Itís all in Godís perfect timingcomment (0)
October 7, 2010
By Jean Roberson
It’s the most frustrating experience. We all have it. You get asked for your input but when you give your opinion, it is ignored. Then when someone else says the same thing days later, the advice is taken as if it has never been heard before. You sit there and wonder why your input was not accepted in the first place.
Why is it that you can offer an idea repeatedly to a person but he or she doesn’t seem to hear it until someone else says it? Is it because he or she doesn’t value your input or respect you as a person? It is far too easy to take these situations and walk away feeling devalued and unappreciated.
But before doing that, think. Have you ever been burdened and taken an issue to God? When God spoke to you, were you ready to listen? Did you find yourself making excuses for why you could not follow through with God’s direction?
Situations in which people don’t seem to hear us have very little to do with how someone feels about us. They usually have everything to do with the timing. Just because someone asks for your input doesn’t necessarily mean he or she is ready to hear what you are saying and act on it. Sometimes that person asks for help as a way of expressing frustration, not readiness to act. This is similar to what we do when God speaks to us. God speaks but we are not really ready to hear or act on what is said.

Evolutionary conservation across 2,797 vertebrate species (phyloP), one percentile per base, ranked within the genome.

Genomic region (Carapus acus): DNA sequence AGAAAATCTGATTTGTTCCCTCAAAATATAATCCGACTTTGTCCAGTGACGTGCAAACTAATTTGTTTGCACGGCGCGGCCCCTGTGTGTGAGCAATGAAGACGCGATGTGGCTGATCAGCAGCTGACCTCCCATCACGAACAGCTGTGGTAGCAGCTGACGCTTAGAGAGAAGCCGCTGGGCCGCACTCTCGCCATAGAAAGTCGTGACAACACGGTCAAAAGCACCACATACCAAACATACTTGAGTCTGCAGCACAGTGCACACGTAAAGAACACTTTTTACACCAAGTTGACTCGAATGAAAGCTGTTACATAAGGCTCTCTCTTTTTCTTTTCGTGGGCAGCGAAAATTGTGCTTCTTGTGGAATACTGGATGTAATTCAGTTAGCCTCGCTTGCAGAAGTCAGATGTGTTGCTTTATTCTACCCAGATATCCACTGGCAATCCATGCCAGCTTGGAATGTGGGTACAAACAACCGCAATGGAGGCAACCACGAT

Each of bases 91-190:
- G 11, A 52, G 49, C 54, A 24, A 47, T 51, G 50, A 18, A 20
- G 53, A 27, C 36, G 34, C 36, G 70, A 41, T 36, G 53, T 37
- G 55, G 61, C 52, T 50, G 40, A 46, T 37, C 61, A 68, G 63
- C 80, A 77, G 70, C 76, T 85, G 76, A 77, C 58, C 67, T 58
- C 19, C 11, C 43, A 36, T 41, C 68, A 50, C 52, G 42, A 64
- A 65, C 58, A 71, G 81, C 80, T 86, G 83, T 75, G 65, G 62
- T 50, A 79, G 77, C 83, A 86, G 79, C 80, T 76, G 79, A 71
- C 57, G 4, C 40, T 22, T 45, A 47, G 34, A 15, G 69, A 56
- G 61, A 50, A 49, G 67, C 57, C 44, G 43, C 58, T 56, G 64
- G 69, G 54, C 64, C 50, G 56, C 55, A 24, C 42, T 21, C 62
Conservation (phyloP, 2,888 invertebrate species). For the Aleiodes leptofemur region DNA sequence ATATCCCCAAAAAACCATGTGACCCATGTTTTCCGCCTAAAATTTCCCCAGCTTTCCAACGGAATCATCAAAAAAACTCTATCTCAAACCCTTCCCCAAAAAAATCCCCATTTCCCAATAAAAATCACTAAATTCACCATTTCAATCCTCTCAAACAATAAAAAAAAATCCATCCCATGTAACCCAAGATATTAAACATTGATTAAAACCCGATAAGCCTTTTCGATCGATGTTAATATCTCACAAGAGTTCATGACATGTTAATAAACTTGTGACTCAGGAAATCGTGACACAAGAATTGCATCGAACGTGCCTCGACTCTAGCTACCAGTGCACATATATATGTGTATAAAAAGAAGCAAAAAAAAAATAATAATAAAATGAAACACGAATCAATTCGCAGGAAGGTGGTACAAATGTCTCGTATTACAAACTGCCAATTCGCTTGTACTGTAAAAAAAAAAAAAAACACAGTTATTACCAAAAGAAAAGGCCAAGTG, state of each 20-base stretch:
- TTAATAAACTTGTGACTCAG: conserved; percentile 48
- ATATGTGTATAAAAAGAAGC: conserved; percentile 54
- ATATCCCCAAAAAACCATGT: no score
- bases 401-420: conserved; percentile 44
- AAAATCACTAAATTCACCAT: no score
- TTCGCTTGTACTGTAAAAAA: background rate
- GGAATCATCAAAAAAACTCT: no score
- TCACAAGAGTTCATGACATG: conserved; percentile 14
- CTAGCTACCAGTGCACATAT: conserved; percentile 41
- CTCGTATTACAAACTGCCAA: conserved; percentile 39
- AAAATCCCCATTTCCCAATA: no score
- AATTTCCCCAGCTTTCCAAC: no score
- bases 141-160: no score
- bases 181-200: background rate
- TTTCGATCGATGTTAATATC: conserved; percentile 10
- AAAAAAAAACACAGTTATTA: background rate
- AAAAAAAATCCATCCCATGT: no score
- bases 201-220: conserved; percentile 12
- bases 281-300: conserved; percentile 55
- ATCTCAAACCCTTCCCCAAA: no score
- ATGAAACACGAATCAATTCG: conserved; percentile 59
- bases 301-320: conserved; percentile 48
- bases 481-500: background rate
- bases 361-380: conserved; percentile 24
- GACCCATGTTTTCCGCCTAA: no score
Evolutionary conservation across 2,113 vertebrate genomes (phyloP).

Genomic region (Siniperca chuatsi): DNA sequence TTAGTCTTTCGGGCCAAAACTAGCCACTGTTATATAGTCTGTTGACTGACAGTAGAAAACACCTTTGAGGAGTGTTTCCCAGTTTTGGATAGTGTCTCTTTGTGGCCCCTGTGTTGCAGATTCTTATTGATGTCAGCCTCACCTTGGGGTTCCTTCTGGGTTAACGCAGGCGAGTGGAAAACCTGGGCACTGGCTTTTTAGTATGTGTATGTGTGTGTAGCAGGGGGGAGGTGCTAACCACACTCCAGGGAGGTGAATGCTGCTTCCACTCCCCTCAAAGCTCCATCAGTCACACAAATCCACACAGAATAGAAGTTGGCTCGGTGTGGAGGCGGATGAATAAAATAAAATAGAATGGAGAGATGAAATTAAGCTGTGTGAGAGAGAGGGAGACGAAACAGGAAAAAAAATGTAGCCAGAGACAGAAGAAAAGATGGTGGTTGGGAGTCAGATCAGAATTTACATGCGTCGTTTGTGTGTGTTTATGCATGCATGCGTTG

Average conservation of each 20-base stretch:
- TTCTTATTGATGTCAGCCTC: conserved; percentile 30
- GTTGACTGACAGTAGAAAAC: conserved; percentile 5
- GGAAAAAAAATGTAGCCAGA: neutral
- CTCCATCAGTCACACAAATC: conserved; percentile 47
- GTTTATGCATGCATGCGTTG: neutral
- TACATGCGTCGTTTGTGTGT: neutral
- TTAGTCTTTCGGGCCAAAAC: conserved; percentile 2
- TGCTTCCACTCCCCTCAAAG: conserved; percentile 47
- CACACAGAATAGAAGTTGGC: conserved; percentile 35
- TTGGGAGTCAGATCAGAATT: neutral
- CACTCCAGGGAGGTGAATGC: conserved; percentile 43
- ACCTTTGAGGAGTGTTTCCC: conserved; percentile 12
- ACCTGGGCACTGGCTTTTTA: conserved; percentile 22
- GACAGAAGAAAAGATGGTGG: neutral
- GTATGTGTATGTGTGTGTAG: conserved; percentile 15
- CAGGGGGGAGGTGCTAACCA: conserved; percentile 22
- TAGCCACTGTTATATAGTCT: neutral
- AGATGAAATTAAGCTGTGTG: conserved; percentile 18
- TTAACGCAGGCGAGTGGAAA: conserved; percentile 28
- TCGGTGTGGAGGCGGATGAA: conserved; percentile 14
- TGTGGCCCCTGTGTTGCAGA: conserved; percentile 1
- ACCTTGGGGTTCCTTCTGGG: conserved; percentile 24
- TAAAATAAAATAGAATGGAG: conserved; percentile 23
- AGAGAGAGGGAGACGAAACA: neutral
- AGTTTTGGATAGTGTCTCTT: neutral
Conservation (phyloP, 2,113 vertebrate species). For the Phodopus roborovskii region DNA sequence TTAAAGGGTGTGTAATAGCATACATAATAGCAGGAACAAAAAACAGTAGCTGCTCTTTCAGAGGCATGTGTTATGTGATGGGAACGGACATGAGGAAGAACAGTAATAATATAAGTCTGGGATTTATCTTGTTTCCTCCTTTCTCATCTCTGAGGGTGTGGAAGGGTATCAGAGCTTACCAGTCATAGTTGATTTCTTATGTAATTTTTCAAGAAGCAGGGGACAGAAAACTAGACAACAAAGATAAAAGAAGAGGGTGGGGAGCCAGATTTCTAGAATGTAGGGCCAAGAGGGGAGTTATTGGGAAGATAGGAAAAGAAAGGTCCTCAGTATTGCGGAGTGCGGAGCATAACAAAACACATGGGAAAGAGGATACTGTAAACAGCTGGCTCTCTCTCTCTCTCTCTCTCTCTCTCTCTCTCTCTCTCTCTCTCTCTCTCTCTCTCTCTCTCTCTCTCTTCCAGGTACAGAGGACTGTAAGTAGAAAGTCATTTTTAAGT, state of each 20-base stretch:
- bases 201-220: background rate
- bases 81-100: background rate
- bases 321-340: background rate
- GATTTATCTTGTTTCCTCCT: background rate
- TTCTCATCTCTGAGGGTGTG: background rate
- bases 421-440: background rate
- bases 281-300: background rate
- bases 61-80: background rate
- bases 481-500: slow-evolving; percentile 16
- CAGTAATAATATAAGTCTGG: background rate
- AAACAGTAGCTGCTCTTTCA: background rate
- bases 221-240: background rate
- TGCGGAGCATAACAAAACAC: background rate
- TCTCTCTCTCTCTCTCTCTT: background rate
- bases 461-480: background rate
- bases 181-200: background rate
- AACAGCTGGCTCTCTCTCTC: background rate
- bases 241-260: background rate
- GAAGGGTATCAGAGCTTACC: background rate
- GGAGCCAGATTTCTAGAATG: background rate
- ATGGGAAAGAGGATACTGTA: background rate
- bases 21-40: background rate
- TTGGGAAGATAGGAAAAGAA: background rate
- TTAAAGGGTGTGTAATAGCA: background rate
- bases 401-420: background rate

While God’s timing is perfect, ours is not. When faced with a problem in our relationships, we work hard to be sure we understand the issues and the people involved. We stand back and work toward a positive solution. However, we don’t always stop and evaluate the timing of what we are saying. People don’t always respond to the best solutions and ideas until they are personally able to hear and appreciate what is being offered. Timing is everything.
In your conversations, committee meetings and personal attempts to be helpful, weigh what you have to offer in light of the person’s ability to really hear and appreciate what you have to say. Is he or she under a lot of stress at the moment? Is he or she hurried? Is he or she focusing on another issue right now? Perhaps the best course of action is to wait and talk about your idea when he or she is not under so much pressure, has a few minutes to really listen and is focused on the issue you are talking about.
A Takeaway Value …
It’s not enough to be right. We have to be right at the right time.
EDITOR’S NOTE — Jean Roberson, MSW, LCSW, is a ministry consultant for national Woman’s Missionary Union. She serves as team leader for the adult team and director of Christian Women’s Job Corps/Christian Men’s Job Corps and International Initiatives.